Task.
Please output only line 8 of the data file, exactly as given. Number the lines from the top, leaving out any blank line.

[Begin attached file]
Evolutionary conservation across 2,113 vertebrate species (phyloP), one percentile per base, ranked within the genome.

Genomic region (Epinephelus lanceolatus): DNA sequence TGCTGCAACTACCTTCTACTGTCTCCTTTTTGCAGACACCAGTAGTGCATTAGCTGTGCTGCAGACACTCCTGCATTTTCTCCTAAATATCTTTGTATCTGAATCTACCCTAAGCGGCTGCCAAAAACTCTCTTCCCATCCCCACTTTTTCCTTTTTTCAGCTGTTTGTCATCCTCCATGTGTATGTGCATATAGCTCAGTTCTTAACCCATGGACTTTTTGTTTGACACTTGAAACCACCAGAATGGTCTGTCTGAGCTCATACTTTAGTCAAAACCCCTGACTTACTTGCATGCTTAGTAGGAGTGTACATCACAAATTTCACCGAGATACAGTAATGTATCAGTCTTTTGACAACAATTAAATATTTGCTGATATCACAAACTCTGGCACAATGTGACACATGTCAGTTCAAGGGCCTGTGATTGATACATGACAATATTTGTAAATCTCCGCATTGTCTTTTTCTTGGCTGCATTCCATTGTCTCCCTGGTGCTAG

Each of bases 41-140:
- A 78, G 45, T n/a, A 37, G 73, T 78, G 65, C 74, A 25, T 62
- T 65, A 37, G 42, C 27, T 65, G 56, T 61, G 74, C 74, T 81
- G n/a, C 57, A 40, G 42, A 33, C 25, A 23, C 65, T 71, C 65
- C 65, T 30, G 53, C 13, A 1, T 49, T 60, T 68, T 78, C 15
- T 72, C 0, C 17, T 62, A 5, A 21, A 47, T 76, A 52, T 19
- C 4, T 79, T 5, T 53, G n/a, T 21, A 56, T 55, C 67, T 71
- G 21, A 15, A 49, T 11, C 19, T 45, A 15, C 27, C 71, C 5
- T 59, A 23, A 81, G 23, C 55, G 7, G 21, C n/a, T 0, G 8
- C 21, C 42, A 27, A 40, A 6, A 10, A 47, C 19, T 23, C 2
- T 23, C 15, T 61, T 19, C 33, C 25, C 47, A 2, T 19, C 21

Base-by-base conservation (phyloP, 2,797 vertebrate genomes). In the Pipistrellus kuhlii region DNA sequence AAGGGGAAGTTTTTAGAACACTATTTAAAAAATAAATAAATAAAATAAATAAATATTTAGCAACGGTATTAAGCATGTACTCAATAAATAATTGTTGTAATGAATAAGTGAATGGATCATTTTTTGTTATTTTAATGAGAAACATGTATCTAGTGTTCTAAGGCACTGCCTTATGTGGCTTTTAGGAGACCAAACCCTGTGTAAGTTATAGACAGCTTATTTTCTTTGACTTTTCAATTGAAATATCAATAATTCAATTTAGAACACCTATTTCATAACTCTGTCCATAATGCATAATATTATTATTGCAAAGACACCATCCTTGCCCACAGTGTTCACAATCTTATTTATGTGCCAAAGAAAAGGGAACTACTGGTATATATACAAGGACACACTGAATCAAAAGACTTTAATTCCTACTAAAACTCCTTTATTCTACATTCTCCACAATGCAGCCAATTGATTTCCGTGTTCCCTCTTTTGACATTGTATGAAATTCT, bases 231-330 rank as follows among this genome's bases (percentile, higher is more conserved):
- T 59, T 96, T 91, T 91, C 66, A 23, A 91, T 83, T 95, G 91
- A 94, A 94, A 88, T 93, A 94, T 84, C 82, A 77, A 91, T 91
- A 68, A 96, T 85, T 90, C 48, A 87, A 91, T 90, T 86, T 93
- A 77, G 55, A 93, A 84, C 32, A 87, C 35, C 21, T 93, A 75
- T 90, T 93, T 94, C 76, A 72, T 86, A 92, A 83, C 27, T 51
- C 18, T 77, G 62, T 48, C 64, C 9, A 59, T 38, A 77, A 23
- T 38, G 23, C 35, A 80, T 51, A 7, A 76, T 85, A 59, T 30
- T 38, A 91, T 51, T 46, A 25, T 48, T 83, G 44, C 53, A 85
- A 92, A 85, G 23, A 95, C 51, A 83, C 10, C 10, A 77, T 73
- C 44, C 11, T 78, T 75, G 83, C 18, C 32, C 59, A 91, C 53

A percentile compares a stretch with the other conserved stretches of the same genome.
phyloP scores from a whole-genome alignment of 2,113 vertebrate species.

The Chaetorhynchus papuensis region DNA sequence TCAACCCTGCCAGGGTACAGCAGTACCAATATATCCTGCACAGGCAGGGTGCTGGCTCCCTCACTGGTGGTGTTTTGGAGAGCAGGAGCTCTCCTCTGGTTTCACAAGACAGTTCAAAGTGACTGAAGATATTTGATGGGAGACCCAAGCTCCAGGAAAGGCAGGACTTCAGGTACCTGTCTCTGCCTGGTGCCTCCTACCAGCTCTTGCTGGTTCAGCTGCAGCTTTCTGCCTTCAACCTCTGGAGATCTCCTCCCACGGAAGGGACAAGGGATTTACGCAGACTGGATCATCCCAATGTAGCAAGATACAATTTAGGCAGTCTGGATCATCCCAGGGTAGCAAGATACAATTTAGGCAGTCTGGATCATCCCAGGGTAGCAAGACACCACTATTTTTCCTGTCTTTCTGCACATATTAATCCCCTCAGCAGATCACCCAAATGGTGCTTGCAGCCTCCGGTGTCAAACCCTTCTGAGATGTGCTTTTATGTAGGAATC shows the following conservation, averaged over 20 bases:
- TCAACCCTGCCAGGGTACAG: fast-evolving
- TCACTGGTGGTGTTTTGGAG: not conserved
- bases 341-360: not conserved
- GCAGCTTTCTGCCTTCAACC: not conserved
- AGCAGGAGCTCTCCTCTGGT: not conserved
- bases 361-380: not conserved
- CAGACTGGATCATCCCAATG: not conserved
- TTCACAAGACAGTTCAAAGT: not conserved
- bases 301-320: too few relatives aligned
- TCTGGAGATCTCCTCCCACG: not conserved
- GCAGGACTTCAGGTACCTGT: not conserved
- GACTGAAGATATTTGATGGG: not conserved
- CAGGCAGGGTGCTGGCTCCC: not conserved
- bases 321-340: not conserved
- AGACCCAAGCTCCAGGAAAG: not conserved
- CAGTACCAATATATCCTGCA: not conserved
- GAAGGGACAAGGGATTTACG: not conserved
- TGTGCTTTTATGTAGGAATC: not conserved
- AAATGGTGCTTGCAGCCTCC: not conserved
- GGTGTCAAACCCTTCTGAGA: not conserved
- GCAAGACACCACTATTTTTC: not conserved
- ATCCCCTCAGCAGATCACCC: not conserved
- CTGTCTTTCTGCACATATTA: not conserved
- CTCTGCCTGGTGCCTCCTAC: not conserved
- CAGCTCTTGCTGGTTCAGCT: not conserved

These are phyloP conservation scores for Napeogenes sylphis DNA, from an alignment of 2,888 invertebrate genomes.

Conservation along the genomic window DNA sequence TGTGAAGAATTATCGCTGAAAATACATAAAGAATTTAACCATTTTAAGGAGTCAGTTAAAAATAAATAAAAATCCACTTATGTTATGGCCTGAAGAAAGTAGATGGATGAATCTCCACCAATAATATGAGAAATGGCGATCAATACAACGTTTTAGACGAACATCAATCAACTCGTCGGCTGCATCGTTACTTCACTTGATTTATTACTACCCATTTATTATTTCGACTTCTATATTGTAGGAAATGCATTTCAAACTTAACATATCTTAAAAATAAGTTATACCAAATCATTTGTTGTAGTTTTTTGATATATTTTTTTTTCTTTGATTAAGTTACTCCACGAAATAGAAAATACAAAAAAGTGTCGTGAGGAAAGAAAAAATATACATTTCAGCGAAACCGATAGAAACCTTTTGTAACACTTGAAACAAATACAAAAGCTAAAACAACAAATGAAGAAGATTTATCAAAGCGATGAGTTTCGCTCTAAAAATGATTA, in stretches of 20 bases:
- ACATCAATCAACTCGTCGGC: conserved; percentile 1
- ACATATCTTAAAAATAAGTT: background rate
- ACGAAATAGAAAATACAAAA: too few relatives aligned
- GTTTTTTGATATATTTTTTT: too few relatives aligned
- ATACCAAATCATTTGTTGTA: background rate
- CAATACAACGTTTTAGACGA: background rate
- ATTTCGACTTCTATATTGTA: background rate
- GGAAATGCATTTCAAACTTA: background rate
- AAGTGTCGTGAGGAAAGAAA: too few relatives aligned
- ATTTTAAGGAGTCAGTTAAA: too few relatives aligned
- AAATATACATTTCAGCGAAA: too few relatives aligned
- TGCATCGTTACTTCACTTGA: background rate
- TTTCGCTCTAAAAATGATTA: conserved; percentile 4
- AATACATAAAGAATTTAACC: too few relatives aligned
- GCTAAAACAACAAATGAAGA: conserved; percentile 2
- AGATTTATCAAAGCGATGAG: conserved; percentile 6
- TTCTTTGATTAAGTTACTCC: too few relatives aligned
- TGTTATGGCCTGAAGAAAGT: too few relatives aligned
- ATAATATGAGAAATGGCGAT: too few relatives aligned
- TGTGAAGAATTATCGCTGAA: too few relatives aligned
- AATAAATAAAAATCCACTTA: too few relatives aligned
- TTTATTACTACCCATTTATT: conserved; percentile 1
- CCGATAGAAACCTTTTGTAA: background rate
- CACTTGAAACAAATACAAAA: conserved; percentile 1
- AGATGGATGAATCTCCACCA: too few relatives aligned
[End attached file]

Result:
- T 72, C 0, C 17, T 62, A 5, A 21, A 47, T 76, A 52, T 19